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Treating youth in pain: Comparing tailored behavioural medicine treatment provided by physical therapists in primary care with physical exercises
Uppsala Universitet, Sweden.
Uppsala Universitet, Sweden.
Uppsala Universitet, Sweden.
Örebro Universitet, Sweden.
Show others and affiliations
2016 (English)In: European Journal of Pain, ISSN 1090-3801, E-ISSN 1532-2149, Vol. 20, no 4, 626-638 p.Article in journal (Refereed) Published
Abstract [en]

OBJECTIVES: To study the efficacy of tailored behavioural medicine treatment within a physical therapy framework.

METHODS: The study was a randomized controlled study (RCT): tailored behavioural medicine treatment (EXT) delivered by physical therapists (PTs) was compared with exercise-based treatment (CT). Thirty-two adolescents (mean age 14.3 years) with persistent pain participated. Data on pain-related disability and school attendance (primary outcomes), pain intensity, catastrophizing, fear of movement and self-efficacy were collected.

RESULTS: The pain-related disability measured by the Functional Disability Inventory (FDI) resulted in mean score change of EXT = -18 and CT = -11, respectively. A significant change within both groups was found (EXT p = 0.003, CT p = 0.001), and a large effect size for FDI between the conditions was demonstrated (AUC of 0.77). For school attendance post-treatment, no difference was found between conditions. For secondary outcomes, a significant improvement in pain intensity and pain catastrophizing was found for the EXT and self-efficacy for the CT groups but no statistically significant difference between the two conditions was detected. Caution should be given to the small sample size, as it may affect the interpretation and generalizability of the results.

CONCLUSION: In this study, differences between tailored behavioural medicine treatment delivered by PTs and exercise-based treatment could not be demonstrated, although the effect size was large. Patients who received either treatment demonstrated significant changes over time in pain-related disability. The low number of participants and suboptimal tailoring of the psychological components may partly explain the failure to demonstrate differences between groups, and future studies are warranted.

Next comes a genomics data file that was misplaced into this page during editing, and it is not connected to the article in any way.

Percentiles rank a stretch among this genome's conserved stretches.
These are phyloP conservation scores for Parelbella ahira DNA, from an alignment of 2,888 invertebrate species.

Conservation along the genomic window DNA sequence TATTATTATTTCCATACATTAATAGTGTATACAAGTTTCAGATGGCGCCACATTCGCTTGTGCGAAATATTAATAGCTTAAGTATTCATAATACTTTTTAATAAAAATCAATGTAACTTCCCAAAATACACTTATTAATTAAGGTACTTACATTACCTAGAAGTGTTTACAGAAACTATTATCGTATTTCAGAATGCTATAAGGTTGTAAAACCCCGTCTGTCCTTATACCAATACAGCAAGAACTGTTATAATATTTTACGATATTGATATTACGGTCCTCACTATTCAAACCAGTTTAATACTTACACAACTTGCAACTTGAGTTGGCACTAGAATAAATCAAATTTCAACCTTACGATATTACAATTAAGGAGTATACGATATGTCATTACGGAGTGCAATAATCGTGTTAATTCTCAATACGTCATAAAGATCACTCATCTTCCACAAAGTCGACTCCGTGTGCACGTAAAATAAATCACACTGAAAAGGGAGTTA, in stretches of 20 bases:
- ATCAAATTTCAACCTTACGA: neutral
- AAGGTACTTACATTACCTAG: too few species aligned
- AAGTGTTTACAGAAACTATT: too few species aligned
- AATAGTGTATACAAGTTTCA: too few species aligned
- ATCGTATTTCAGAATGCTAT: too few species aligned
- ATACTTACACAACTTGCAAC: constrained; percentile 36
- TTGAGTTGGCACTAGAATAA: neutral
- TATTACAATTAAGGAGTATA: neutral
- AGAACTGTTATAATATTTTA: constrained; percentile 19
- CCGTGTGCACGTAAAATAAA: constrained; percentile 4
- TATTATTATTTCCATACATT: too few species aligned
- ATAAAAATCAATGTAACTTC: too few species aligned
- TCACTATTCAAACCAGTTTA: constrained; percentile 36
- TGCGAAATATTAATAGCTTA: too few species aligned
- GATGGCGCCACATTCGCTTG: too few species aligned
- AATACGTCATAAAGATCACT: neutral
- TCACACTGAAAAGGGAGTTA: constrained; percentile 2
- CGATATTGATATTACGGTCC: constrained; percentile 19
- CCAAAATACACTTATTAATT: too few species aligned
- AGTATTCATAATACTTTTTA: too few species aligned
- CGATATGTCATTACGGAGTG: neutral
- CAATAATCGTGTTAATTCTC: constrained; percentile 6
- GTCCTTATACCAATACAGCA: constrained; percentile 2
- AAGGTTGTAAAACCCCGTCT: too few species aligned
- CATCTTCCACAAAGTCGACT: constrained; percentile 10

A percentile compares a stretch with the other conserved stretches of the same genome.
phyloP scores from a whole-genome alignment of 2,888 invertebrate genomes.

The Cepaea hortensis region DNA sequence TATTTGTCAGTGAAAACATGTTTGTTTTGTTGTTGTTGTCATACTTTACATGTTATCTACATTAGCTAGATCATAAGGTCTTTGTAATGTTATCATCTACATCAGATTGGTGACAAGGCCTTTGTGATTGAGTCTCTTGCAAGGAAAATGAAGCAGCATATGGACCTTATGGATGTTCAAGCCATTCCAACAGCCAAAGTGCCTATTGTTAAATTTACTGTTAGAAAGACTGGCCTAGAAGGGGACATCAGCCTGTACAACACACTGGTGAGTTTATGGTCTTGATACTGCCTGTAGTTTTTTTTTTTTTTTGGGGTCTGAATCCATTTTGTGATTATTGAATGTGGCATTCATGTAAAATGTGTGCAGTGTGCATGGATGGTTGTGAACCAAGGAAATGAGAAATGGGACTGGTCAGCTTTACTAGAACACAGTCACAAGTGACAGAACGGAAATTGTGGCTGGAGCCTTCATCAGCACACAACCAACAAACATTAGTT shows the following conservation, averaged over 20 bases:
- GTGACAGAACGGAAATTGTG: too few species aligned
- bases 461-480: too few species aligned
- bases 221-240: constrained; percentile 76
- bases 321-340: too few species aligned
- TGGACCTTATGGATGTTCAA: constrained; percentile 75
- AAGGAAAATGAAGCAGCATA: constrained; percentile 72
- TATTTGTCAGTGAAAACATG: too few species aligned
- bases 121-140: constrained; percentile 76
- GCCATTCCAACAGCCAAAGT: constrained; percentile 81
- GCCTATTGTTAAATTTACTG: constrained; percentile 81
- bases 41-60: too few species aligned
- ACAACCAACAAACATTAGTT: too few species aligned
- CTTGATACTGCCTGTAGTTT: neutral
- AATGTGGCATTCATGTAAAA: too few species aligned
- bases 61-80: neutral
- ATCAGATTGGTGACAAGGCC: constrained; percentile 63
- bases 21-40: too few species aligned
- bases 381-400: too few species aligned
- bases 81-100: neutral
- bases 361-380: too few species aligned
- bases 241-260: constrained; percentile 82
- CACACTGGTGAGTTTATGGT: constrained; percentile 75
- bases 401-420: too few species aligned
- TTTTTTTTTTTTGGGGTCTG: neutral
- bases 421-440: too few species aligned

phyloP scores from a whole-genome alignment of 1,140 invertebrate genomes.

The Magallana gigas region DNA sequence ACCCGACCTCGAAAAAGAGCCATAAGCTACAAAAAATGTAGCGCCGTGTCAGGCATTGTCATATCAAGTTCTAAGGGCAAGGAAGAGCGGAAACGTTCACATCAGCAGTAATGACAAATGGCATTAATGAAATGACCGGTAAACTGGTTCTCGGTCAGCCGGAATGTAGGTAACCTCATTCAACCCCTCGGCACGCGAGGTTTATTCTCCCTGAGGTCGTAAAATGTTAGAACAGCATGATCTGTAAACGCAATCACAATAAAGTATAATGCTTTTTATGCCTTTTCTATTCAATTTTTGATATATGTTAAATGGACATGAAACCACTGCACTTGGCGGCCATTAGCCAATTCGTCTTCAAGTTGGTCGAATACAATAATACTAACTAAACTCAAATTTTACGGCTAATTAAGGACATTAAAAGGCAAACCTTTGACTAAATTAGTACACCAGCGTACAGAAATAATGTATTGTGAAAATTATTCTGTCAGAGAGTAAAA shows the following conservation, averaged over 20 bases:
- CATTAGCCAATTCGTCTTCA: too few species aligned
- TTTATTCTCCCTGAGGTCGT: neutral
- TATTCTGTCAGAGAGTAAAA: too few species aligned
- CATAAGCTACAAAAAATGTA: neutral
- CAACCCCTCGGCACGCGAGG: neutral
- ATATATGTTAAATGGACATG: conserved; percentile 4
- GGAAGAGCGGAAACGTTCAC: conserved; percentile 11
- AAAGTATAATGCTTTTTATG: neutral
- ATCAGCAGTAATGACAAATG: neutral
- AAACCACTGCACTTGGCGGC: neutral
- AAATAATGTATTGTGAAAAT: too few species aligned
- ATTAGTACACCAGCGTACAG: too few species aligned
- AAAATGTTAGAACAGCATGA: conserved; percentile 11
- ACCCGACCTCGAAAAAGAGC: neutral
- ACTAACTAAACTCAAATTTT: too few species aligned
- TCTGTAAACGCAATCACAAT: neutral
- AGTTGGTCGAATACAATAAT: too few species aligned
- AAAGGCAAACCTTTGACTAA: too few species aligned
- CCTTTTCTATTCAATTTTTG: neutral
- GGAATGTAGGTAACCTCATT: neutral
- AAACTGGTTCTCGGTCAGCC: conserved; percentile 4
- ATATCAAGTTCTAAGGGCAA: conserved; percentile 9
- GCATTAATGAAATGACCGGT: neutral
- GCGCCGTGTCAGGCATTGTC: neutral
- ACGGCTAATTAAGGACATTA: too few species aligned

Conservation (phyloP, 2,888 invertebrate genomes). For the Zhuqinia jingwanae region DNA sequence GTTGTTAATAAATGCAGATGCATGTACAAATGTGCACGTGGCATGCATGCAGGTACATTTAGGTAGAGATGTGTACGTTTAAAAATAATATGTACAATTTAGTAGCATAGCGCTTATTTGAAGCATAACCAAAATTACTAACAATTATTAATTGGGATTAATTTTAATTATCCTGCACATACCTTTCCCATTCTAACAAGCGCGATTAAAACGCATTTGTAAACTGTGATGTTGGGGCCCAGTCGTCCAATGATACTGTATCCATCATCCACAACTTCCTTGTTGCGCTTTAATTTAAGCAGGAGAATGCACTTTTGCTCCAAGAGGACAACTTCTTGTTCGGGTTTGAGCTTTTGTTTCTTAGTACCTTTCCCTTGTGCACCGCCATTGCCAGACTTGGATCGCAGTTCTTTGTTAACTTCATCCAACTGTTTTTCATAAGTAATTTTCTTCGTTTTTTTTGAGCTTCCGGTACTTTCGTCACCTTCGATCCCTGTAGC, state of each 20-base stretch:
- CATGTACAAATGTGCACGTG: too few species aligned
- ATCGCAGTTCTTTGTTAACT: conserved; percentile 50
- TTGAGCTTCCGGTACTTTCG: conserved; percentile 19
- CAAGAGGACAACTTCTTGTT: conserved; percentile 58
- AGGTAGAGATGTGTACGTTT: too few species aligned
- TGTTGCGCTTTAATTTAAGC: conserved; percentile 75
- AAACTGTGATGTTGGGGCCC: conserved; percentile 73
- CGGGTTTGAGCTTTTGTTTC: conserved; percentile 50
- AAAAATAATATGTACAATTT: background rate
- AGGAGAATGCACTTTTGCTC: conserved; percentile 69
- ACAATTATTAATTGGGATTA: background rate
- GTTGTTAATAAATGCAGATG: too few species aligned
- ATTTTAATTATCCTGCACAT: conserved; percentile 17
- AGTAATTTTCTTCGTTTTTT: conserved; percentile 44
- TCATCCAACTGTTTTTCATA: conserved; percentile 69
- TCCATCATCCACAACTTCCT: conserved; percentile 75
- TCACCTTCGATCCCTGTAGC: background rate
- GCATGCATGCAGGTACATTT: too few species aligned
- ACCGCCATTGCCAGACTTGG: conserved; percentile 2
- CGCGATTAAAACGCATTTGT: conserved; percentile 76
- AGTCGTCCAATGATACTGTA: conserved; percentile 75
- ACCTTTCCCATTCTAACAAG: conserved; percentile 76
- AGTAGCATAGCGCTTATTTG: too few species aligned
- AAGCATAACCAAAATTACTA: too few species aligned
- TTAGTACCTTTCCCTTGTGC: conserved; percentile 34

Place, publisher, year, edition, pages
2016. Vol. 20, no 4, 626-638 p.
National Category
Physiotherapy
Research subject
Care Sciences
Identifiers
URN: urn:nbn:se:mdh:diva-30612DOI: 10.1002/ejp.780ISI: 000372516800015PubMedID: 26399225Scopus ID: 2-s2.0-84960471944OAI: oai:DiVA.org:mdh-30612DiVA: diva2:889829
Available from: 2015-12-28 Created: 2015-12-28 Last updated: 2016-04-22Bibliographically approved

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CiteExportLink to record
Permanent link

Direct link
Cite
Citation style
  • apa
  • ieee
  • modern-language-association-8th-edition
  • vancouver
  • Other style
More styles
Language
  • de-DE
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  • nn-NB
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More languages
Output format
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